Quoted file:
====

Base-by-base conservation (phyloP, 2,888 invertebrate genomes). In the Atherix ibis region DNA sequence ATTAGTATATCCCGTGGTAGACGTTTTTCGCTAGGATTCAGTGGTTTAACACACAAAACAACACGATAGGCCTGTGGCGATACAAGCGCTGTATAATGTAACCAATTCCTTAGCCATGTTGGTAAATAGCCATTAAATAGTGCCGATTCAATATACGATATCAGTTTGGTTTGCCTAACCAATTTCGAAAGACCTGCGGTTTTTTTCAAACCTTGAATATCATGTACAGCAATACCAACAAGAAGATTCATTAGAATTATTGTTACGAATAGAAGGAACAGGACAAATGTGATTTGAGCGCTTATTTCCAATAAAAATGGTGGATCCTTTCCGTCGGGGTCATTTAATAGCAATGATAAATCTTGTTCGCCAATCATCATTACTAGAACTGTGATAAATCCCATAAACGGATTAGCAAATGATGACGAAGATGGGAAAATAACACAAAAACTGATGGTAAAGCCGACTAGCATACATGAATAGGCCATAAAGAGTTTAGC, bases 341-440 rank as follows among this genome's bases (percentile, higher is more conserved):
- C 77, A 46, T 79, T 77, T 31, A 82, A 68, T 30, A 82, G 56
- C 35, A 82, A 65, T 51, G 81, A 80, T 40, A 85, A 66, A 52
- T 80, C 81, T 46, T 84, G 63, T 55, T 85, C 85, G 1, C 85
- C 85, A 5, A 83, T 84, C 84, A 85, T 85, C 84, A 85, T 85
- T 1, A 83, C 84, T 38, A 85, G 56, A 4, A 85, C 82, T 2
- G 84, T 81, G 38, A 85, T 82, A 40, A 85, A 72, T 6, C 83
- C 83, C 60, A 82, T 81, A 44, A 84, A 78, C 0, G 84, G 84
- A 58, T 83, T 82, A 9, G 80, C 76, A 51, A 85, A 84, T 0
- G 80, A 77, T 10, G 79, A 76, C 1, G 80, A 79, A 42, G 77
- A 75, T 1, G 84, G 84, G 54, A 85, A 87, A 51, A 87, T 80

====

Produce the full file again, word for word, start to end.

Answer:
Base-by-base conservation (phyloP, 2,888 invertebrate genomes). In the Atherix ibis region DNA sequence ATTAGTATATCCCGTGGTAGACGTTTTTCGCTAGGATTCAGTGGTTTAACACACAAAACAACACGATAGGCCTGTGGCGATACAAGCGCTGTATAATGTAACCAATTCCTTAGCCATGTTGGTAAATAGCCATTAAATAGTGCCGATTCAATATACGATATCAGTTTGGTTTGCCTAACCAATTTCGAAAGACCTGCGGTTTTTTTCAAACCTTGAATATCATGTACAGCAATACCAACAAGAAGATTCATTAGAATTATTGTTACGAATAGAAGGAACAGGACAAATGTGATTTGAGCGCTTATTTCCAATAAAAATGGTGGATCCTTTCCGTCGGGGTCATTTAATAGCAATGATAAATCTTGTTCGCCAATCATCATTACTAGAACTGTGATAAATCCCATAAACGGATTAGCAAATGATGACGAAGATGGGAAAATAACACAAAAACTGATGGTAAAGCCGACTAGCATACATGAATAGGCCATAAAGAGTTTAGC, bases 341-440 rank as follows among this genome's bases (percentile, higher is more conserved):
- C 77, A 46, T 79, T 77, T 31, A 82, A 68, T 30, A 82, G 56
- C 35, A 82, A 65, T 51, G 81, A 80, T 40, A 85, A 66, A 52
- T 80, C 81, T 46, T 84, G 63, T 55, T 85, C 85, G 1, C 85
- C 85, A 5, A 83, T 84, C 84, A 85, T 85, C 84, A 85, T 85
- T 1, A 83, C 84, T 38, A 85, G 56, A 4, A 85, C 82, T 2
- G 84, T 81, G 38, A 85, T 82, A 40, A 85, A 72, T 6, C 83
- C 83, C 60, A 82, T 81, A 44, A 84, A 78, C 0, G 84, G 84
- A 58, T 83, T 82, A 9, G 80, C 76, A 51, A 85, A 84, T 0
- G 80, A 77, T 10, G 79, A 76, C 1, G 80, A 79, A 42, G 77
- A 75, T 1, G 84, G 84, G 54, A 85, A 87, A 51, A 87, T 80